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Meet Emilia Kirk – The resurgence of contextual advertising

Today we have selected Emilia Kirk to take her interviewShe is the Global Head of Growth at Seedtag.

First of all, how are you and your team doing in these COVID-19 times?

Thank you for asking – I am doing great and so are the Seedtag team. I joined the business in November of last year and one of my first questions was to ask how we had weathered the storm of COVID-19 – and I’m pleased to say that the company not only hit its annual targets but exceeded them. During a troublesome year for most, this shows great resilience, strong teamwork, and the ability to deliver creative and innovative solutions to our clients.

We are currently undergoing exciting change at Seedtag, building on the wealth of experience that we have within the contextual space. Contextual advertising is undergoing a resurgence in digital media, so I feel that the future shows promise and we are on a strong trajectory.

Tell us about you, your career, and how you joined this company?

I started working in the digital advertising world almost 15 years ago. I joined a company called Vibrant Media which specialized in contextual advertising solutions, working initially in the supply side within the UK market, and then supply and demand the International team. Exposure to multi-market planning and buying sparked my interest in understanding how different markets operated. I think it also planted the seed of wanting to live and work abroad and own a global role. Following Vibrant, I set up Avid Media with my previous manager, which was the first native DSP in the UK. We were ahead of the curve for native advertising, which allowed us to be successful. It was really within my time at Avid that my skills grew: we had to sell, manage publisher relationships, strategize, develop products, grow sales teams, manage campaigns and invoices – all at the same time!

It was during this time that we developed innovative contextual technology that led us to be acquired by Dentsu Aegis and so I moved into a hybrid role of vendor and agency, which led to greater client exposure and understanding of agency and client relationships.

Once the Dentsu acquisition came to an end, I met with Albert Nieto and Jorge Poyatos, Seedtag’s CEOs, and the rest is history.

How does your company innovate?

I’m lucky in that I’ve joined a company that thrives on innovation. Seedtag was created by two ambitious, forward-thinking leaders who encourage ideas, the continual improvement of work, and the delivery of solutions – all at a fast pace. But we also command an open culture and there are no rigid lines in the hierarchy, meaning that leaders are accessible and can answer and assist on any question or request. There’s a strong culture of teamwork and we are continually sourcing feedback from our clients and aiming to answer needs, which is easily fed back to product and marketing, ensuring that we are flexible and nimble in our delivery of solutions to brands.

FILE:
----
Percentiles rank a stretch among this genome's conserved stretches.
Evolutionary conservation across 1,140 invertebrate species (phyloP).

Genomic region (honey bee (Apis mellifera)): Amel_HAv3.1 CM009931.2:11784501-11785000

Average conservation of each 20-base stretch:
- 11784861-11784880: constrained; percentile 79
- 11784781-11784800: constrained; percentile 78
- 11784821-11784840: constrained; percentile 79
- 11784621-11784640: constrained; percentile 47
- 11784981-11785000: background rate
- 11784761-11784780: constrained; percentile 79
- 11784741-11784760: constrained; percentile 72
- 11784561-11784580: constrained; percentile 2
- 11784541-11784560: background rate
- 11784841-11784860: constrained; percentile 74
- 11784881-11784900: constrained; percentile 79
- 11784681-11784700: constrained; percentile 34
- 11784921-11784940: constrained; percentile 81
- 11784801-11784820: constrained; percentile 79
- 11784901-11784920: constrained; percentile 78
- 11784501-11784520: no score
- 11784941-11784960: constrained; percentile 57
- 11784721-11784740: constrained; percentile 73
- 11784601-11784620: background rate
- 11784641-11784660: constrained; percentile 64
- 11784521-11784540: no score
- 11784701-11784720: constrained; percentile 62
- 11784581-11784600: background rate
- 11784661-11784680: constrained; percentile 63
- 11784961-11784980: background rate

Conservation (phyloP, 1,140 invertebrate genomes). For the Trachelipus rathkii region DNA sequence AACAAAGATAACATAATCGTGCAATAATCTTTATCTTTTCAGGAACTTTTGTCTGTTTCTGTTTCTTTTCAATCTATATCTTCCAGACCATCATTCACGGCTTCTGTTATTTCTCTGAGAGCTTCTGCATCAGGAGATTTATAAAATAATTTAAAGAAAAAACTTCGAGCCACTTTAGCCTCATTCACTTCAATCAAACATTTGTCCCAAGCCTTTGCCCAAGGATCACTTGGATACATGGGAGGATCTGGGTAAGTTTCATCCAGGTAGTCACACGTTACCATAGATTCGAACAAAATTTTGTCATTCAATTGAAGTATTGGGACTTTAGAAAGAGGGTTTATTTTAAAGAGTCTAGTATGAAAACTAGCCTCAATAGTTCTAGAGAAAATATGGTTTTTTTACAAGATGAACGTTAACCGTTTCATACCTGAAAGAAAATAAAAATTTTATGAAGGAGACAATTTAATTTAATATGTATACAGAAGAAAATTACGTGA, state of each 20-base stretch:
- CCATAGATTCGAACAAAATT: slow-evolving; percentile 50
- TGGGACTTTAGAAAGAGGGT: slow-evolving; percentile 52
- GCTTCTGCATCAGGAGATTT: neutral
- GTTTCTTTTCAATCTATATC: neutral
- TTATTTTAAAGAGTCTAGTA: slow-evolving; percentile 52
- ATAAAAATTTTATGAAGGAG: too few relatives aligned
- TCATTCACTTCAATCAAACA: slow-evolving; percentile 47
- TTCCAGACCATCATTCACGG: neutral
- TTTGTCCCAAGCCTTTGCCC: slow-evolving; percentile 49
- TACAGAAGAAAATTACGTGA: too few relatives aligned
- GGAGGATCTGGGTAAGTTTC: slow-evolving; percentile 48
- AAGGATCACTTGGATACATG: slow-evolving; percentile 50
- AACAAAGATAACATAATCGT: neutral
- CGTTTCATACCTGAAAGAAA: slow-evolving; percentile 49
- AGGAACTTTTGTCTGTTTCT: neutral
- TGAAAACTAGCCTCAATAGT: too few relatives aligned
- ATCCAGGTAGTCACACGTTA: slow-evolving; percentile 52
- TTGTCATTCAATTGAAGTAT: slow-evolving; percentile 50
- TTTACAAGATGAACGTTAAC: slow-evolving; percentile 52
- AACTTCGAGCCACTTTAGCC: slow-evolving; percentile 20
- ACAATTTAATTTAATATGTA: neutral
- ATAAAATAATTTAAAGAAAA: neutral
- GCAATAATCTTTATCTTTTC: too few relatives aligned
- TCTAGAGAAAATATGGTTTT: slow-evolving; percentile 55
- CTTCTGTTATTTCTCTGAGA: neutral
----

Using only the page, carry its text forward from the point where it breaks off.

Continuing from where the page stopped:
Have you had to make difficult choices? What are the lessons learned?

We are continually facing difficult choices in life. But it’s how you learn from difficult choices and situations and the application of these to future decisions and plans that are key. It’s important that you are comfortable with your principles and values and accept who you are as a person. Always trust your gut instinct as the only person who can truly know whether the right decision has been made is you. I always say that “we are the choices we make”.

What specific tools, software, and management skills are you using to navigate this crisis?

Seedtag was created by two ex-Googlers, therefore we are Google obsessed! But we also use Slack, Zoom, and Teams to communicate with each other and with our clients. Whilst these tools are never the same as a face-to-face meeting, and relationships with clients and each other are now different, remote working has led to individuals being more open, kinder, and more resilient. Despite remote working, we are all pushing towards the same goal of producing brilliant work, and the determination to achieve that still remains the same.

Who are your competitors? And how do you plan to stay in the game?

As contextual advertising is now having a renaissance; there are a number of advertising vendors who have pivoted into this space. We don’t see this as a threat, but rather, it reinforces what we’ve been doing at Seedtag for the last 7 years. We have brilliant proprietary tech and unique products that are currently not mirrored in the marketplace, but I prefer to not think too much about competition, instead we focus on our goals and ambitions and listen to the needs of our clients.

Your Final Thoughts

You need to have clarity of your own vision and be clear in knowing what you stand for – and this needs to feed down into your team. When building businesses and teams, the product doesn’t matter unless you have a collective purpose. It’s important to understand this and also support others in discovering who they are and their purpose in order to guide. By showing empathy, listening, and demonstrating that whatever is important to a member of your team is also important to you, you will receive the best in turn.

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